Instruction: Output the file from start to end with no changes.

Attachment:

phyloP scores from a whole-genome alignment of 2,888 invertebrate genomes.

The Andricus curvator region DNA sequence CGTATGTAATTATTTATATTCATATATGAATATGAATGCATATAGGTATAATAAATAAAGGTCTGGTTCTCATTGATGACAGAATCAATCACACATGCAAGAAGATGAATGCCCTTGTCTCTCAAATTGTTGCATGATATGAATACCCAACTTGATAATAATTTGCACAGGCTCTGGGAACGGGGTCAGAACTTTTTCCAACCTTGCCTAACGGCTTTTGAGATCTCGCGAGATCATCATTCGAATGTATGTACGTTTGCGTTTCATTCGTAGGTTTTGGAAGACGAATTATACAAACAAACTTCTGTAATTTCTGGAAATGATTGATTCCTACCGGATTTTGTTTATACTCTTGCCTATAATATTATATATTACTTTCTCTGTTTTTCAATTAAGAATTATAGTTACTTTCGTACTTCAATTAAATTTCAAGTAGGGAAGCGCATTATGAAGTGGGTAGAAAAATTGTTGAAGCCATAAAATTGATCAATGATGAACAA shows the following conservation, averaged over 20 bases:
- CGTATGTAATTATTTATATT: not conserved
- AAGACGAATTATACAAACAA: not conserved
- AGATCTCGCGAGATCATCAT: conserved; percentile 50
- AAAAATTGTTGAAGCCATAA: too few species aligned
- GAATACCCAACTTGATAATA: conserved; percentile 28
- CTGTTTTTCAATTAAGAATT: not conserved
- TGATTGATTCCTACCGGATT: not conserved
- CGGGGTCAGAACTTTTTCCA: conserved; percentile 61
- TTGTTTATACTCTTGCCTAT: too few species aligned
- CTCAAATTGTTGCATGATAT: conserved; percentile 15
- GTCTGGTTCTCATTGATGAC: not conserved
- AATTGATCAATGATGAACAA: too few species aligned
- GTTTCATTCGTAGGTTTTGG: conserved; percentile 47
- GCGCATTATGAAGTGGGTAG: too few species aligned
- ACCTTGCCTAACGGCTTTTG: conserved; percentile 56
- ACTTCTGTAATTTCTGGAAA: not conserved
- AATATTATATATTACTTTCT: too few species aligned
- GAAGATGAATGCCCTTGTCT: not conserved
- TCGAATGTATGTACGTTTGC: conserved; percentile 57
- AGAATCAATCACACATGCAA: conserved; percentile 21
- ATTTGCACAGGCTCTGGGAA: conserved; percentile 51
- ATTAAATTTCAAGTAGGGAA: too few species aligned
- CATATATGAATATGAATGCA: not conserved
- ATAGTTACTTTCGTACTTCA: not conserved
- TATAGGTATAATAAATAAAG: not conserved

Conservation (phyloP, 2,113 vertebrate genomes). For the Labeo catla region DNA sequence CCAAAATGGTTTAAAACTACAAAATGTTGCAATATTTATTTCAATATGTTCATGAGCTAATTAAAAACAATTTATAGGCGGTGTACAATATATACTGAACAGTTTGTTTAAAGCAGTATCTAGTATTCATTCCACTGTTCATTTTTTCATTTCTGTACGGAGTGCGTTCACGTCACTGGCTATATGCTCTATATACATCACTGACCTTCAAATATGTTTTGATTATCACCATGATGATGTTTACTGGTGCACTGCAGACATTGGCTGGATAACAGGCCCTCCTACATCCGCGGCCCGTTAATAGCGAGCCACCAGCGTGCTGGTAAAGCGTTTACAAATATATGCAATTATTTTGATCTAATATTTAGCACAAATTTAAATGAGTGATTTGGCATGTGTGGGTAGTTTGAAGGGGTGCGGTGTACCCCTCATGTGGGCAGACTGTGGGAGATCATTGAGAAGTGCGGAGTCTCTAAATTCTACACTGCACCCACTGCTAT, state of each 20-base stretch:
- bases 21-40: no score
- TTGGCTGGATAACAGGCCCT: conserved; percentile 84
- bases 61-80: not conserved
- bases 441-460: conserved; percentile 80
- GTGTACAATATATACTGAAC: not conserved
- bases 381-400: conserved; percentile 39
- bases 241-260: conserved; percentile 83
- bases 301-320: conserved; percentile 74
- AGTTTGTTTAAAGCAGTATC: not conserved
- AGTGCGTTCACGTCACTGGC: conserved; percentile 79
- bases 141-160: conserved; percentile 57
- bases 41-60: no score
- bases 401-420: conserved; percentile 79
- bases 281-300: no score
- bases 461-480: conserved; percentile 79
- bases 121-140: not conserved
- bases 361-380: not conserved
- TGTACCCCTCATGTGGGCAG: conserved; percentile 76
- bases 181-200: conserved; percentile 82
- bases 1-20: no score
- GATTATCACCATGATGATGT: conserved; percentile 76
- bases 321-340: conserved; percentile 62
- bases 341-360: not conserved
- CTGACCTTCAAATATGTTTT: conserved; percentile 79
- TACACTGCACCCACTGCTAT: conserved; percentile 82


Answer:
phyloP scores from a whole-genome alignment of 2,888 invertebrate genomes.

The Andricus curvator region DNA sequence CGTATGTAATTATTTATATTCATATATGAATATGAATGCATATAGGTATAATAAATAAAGGTCTGGTTCTCATTGATGACAGAATCAATCACACATGCAAGAAGATGAATGCCCTTGTCTCTCAAATTGTTGCATGATATGAATACCCAACTTGATAATAATTTGCACAGGCTCTGGGAACGGGGTCAGAACTTTTTCCAACCTTGCCTAACGGCTTTTGAGATCTCGCGAGATCATCATTCGAATGTATGTACGTTTGCGTTTCATTCGTAGGTTTTGGAAGACGAATTATACAAACAAACTTCTGTAATTTCTGGAAATGATTGATTCCTACCGGATTTTGTTTATACTCTTGCCTATAATATTATATATTACTTTCTCTGTTTTTCAATTAAGAATTATAGTTACTTTCGTACTTCAATTAAATTTCAAGTAGGGAAGCGCATTATGAAGTGGGTAGAAAAATTGTTGAAGCCATAAAATTGATCAATGATGAACAA shows the following conservation, averaged over 20 bases:
- CGTATGTAATTATTTATATT: not conserved
- AAGACGAATTATACAAACAA: not conserved
- AGATCTCGCGAGATCATCAT: conserved; percentile 50
- AAAAATTGTTGAAGCCATAA: too few species aligned
- GAATACCCAACTTGATAATA: conserved; percentile 28
- CTGTTTTTCAATTAAGAATT: not conserved
- TGATTGATTCCTACCGGATT: not conserved
- CGGGGTCAGAACTTTTTCCA: conserved; percentile 61
- TTGTTTATACTCTTGCCTAT: too few species aligned
- CTCAAATTGTTGCATGATAT: conserved; percentile 15
- GTCTGGTTCTCATTGATGAC: not conserved
- AATTGATCAATGATGAACAA: too few species aligned
- GTTTCATTCGTAGGTTTTGG: conserved; percentile 47
- GCGCATTATGAAGTGGGTAG: too few species aligned
- ACCTTGCCTAACGGCTTTTG: conserved; percentile 56
- ACTTCTGTAATTTCTGGAAA: not conserved
- AATATTATATATTACTTTCT: too few species aligned
- GAAGATGAATGCCCTTGTCT: not conserved
- TCGAATGTATGTACGTTTGC: conserved; percentile 57
- AGAATCAATCACACATGCAA: conserved; percentile 21
- ATTTGCACAGGCTCTGGGAA: conserved; percentile 51
- ATTAAATTTCAAGTAGGGAA: too few species aligned
- CATATATGAATATGAATGCA: not conserved
- ATAGTTACTTTCGTACTTCA: not conserved
- TATAGGTATAATAAATAAAG: not conserved

Conservation (phyloP, 2,113 vertebrate genomes). For the Labeo catla region DNA sequence CCAAAATGGTTTAAAACTACAAAATGTTGCAATATTTATTTCAATATGTTCATGAGCTAATTAAAAACAATTTATAGGCGGTGTACAATATATACTGAACAGTTTGTTTAAAGCAGTATCTAGTATTCATTCCACTGTTCATTTTTTCATTTCTGTACGGAGTGCGTTCACGTCACTGGCTATATGCTCTATATACATCACTGACCTTCAAATATGTTTTGATTATCACCATGATGATGTTTACTGGTGCACTGCAGACATTGGCTGGATAACAGGCCCTCCTACATCCGCGGCCCGTTAATAGCGAGCCACCAGCGTGCTGGTAAAGCGTTTACAAATATATGCAATTATTTTGATCTAATATTTAGCACAAATTTAAATGAGTGATTTGGCATGTGTGGGTAGTTTGAAGGGGTGCGGTGTACCCCTCATGTGGGCAGACTGTGGGAGATCATTGAGAAGTGCGGAGTCTCTAAATTCTACACTGCACCCACTGCTAT, state of each 20-base stretch:
- bases 21-40: no score
- TTGGCTGGATAACAGGCCCT: conserved; percentile 84
- bases 61-80: not conserved
- bases 441-460: conserved; percentile 80
- GTGTACAATATATACTGAAC: not conserved
- bases 381-400: conserved; percentile 39
- bases 241-260: conserved; percentile 83
- bases 301-320: conserved; percentile 74
- AGTTTGTTTAAAGCAGTATC: not conserved
- AGTGCGTTCACGTCACTGGC: conserved; percentile 79
- bases 141-160: conserved; percentile 57
- bases 41-60: no score
- bases 401-420: conserved; percentile 79
- bases 281-300: no score
- bases 461-480: conserved; percentile 79
- bases 121-140: not conserved
- bases 361-380: not conserved
- TGTACCCCTCATGTGGGCAG: conserved; percentile 76
- bases 181-200: conserved; percentile 82
- bases 1-20: no score
- GATTATCACCATGATGATGT: conserved; percentile 76
- bases 321-340: conserved; percentile 62
- bases 341-360: not conserved
- CTGACCTTCAAATATGTTTT: conserved; percentile 79
- TACACTGCACCCACTGCTAT: conserved; percentile 82